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Six misconceptions about entrepreneurship

After being bored out of my mind working 9 to 5 at IBM, I dreamed of entrepreneurship. Underlying my aspiration was the fantasy that I'd own my calendar, have more freedom and execute my visions quickly, without dealing with the usual corporate politics. Like a lot of people, I thought entrepreneurs were their own boss.

Turns out, they're not. Being an entrepreneur is all about serving your customer base and the employees who execute your vision. Clients and staff become your boss.

With that in mind, here are six misconceptions of entrepreneurship I discovered when I acquired ConsumerAffairs in 2010.

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1. Employees are motivated by money.

Negative. Some 64 percent of Millennials would rather earn $40,000 a year at a job they love than $100,000 a year at a job they think is boring, according to Glassdoor. I've had to learn the psychology around why people do what they do, how they are motivated and why they show up every day, which, it turns out, isn't always related to money.

The challenges I've faced in employing good workers and creating a company culture conducive to performance were unexpected. It has never been hard for me to see what ConsumerAffairs needs to do and where we need to go in order to improve sales or grow the business. The challenge has been creating an environment in which people are motivated to embark on the journey with me, because I know I can't achieve those things alone. Marching up the hill alone without troops is impossible no matter how innovative or brilliant you are as a CEO. You need customers to buy your product, and you need good workers to execute company goals.

That's where finding ways to inspire workers enters the picture. The catch is that you can't just inspire with a salary. A great team, flexible schedule, appealing work environment and amazing benefits are just a few things that can motivate employees to excel in their roles.

2. Entrepreneurship is better than employment.

Here's the thing about non-entrepreneurs. They can shut work off the second they leave the office. As an entrepreneur, the success of the business becomes part of your identity, and you bring that with you wherever you go. ConsumerAffairs currently employs over 200 people, and the pressure of their professional lives falls on me. The responsibility is massive, which is something I was not thinking about when I quit my job at a private equity firm in San Francisco to acquire ConsumerAffairs.

If you're good at being an entrepreneur, it's because you have a deep-seated psychological need to build a business, which becomes part of who you are. The downside is you're not always able to leave the office at work or turn it off at home when your title is Chief Executive Officer. To prepare, read up on recruiting because you're going to need to hire the best staff possible to keep yourself from going insane.

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3. Entrepreneurship is static.

As ConsumerAffairs continues to scale up, there's a trickle-down effect throughout the company based on my decisions. I have to always be thinking ahead to figure out what our company needs based on impending threats and advances.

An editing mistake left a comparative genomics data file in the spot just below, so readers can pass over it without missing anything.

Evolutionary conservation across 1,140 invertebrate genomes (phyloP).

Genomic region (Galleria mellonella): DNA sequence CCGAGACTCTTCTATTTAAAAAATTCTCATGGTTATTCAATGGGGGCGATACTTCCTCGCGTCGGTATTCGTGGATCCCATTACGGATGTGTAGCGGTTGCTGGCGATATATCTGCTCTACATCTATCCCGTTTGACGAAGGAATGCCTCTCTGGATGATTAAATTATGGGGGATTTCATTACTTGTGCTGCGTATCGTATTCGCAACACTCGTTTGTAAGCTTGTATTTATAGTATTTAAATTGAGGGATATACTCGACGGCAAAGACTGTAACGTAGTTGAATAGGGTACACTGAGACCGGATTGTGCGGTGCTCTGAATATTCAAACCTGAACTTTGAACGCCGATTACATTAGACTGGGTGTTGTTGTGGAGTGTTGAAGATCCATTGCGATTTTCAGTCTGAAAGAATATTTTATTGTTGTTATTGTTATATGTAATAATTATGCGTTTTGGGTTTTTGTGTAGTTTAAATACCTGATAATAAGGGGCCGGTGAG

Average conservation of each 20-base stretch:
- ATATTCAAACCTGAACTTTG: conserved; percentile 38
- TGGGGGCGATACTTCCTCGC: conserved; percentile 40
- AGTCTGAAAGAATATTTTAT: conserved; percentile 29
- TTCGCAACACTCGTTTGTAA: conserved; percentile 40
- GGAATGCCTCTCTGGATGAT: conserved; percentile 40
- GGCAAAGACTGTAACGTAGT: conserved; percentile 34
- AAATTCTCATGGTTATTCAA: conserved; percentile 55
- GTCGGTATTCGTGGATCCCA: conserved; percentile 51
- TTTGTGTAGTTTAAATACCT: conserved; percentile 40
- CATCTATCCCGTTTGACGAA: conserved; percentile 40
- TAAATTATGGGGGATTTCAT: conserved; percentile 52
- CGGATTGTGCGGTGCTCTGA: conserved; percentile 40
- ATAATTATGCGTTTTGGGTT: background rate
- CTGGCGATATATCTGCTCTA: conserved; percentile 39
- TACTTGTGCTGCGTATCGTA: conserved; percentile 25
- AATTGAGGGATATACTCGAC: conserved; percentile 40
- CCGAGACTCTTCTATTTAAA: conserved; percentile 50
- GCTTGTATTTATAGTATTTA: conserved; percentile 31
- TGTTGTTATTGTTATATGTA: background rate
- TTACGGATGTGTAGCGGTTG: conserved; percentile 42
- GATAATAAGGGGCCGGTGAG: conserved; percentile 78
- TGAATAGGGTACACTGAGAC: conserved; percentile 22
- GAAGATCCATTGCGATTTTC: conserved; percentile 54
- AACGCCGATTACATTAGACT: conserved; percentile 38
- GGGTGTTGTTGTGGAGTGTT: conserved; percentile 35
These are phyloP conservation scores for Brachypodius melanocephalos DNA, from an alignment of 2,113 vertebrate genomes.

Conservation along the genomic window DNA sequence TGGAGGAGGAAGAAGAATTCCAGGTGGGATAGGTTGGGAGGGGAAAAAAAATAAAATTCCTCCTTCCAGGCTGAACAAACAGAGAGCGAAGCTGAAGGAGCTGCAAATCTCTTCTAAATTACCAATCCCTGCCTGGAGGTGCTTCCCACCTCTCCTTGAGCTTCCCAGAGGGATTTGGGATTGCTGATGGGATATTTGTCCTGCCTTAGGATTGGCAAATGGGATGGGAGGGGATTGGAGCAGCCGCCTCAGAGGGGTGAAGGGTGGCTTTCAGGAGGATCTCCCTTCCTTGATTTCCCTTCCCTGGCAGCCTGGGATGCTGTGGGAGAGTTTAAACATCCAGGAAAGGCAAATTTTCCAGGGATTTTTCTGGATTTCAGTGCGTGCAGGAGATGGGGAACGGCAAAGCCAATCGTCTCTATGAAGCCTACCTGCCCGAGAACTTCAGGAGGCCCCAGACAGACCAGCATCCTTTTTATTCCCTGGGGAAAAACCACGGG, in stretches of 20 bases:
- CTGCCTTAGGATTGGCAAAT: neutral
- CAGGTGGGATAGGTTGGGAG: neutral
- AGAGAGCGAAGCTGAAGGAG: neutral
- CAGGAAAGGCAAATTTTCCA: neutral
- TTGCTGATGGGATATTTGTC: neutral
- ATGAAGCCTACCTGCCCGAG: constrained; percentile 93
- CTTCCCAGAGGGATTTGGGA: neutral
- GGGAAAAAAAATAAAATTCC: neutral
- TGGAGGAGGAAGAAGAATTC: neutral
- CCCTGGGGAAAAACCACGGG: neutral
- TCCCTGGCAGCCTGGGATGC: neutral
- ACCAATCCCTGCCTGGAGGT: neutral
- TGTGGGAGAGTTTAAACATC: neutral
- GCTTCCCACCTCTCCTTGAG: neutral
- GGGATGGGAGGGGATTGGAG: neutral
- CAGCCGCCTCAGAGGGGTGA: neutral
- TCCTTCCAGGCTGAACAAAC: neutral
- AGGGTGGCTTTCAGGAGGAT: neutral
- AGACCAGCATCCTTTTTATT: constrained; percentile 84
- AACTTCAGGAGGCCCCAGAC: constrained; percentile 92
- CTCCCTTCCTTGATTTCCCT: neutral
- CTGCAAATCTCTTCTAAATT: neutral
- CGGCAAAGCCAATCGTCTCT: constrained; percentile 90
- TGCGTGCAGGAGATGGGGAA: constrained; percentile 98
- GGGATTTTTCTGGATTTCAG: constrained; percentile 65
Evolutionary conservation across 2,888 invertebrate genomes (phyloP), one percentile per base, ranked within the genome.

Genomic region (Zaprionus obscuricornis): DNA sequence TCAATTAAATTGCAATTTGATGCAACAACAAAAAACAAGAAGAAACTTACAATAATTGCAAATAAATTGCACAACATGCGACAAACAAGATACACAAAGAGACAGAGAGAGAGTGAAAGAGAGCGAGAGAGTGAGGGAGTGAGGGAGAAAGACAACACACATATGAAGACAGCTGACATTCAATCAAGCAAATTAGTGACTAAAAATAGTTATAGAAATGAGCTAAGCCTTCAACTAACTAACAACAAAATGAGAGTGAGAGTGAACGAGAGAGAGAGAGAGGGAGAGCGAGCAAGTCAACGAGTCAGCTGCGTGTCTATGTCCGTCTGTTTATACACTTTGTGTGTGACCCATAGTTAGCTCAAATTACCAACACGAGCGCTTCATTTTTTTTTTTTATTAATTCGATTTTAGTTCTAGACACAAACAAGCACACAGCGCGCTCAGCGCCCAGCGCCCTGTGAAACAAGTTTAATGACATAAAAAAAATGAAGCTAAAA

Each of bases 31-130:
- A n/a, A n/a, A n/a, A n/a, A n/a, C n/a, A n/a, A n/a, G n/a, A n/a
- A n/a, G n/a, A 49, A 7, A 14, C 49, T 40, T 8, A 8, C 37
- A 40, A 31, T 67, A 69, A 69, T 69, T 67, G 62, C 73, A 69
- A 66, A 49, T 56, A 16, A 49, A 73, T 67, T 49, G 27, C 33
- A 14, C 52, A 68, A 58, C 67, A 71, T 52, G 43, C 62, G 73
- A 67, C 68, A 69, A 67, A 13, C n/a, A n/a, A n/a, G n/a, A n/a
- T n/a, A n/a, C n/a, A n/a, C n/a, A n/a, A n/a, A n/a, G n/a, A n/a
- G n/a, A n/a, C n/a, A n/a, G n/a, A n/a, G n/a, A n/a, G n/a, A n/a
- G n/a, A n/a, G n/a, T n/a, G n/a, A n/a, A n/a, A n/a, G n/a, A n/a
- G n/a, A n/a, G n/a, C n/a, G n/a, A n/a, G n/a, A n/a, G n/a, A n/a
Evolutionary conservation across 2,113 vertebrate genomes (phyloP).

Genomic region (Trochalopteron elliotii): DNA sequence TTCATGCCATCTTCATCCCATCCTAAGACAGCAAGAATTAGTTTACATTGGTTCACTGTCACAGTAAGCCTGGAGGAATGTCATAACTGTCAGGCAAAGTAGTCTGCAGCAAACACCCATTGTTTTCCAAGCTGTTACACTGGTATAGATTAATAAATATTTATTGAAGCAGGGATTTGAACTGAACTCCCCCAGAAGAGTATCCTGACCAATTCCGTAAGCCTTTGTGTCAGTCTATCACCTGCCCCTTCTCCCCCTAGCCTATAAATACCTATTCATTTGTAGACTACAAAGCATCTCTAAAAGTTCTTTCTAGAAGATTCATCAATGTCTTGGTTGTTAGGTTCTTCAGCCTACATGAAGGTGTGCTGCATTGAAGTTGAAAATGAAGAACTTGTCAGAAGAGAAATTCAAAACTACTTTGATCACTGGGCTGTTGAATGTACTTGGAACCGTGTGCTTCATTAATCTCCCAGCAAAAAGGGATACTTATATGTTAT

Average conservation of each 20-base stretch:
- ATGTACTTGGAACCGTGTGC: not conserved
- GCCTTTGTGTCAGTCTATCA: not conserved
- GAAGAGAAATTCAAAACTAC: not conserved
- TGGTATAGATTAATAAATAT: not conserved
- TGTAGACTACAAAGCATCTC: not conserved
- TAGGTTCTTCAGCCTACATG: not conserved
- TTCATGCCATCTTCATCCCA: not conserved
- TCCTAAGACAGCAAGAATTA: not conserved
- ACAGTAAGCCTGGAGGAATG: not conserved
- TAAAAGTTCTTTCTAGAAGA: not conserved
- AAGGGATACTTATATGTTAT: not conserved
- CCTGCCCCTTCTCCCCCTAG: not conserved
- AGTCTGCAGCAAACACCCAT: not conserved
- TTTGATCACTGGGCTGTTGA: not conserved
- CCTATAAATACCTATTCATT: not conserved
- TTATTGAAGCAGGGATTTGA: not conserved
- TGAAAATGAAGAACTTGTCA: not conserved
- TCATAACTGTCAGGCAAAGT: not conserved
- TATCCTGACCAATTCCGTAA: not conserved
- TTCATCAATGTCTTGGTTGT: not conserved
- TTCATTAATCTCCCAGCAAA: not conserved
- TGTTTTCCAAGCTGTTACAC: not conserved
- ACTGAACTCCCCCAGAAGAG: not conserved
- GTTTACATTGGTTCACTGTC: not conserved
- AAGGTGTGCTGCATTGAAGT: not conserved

As it turns out, I'm not alone in this way of thinking. About 88 percent of CEOs are concerned about cyber threats, 78 percent are concerned with the rapid change of pace due to technology and 65 percent are fearful of over-regulation, compared to 35 percent in 2010. From drones and 3D printing to self-driving auto technology and artificial intelligence, CEOs need adequate infrastructure to innovate and evolve.

4. Cash is king.

Nope. Cash flow is important, but in the end, it's the customers who are king. At ConsumerAffairs we serve seven million customers a month who visit our website for brand leadership, reviews and information. Some 80 percent of them are researching a life-changing purchase. They come to us during their time of need, which means the pressure is on to provide them with the tools and resources they need to make the best purchasing decision.

5. Business school is the only path to entrepreneurship.

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Not even close. What do I have in common with Microsoft's Bill Gates, Oracle's Larry Ellison and Google's Larry Page? We all studied engineering. Data indicates three times as many CEOs and founders have earned an advanced degree in engineering than an MBA.

An engineering degree is the perfect training for entrepreneurship because it gives you a framework to apply the scientific method to real world problems. On a day-to-day basis, engineering has prepared me to find creative solutions to big problems by giving me the wisdom to apply science, technology and materials to consumer related challenges. Sure, business school can be a pathway to entrepreneurship. But it's far from the only one out there.

6. Time is your own.

That's a hard no. Time is always limited, so no one can say they own their calendar, including CEOs of huge companies like Elon Musk and Mark Zuckerberg. A carefree attitude about time management is over once you've entered the entrepreneurial realm. Instead, the demands of life become acute. That's why many CEOs are accused of being aloof and brusque towards family, friends and employees. We carry the weight of the company on our shoulders in 24-hour units.

What keeps me sane is the Franklin Covey time grid, which forces you to proactively think about prioritizing and delegating. Now, I block out quadrants for everything, including family, to make sure I take care of my priorities first with the limited time I have.

This article originally appeared on Entrepreneur.com.

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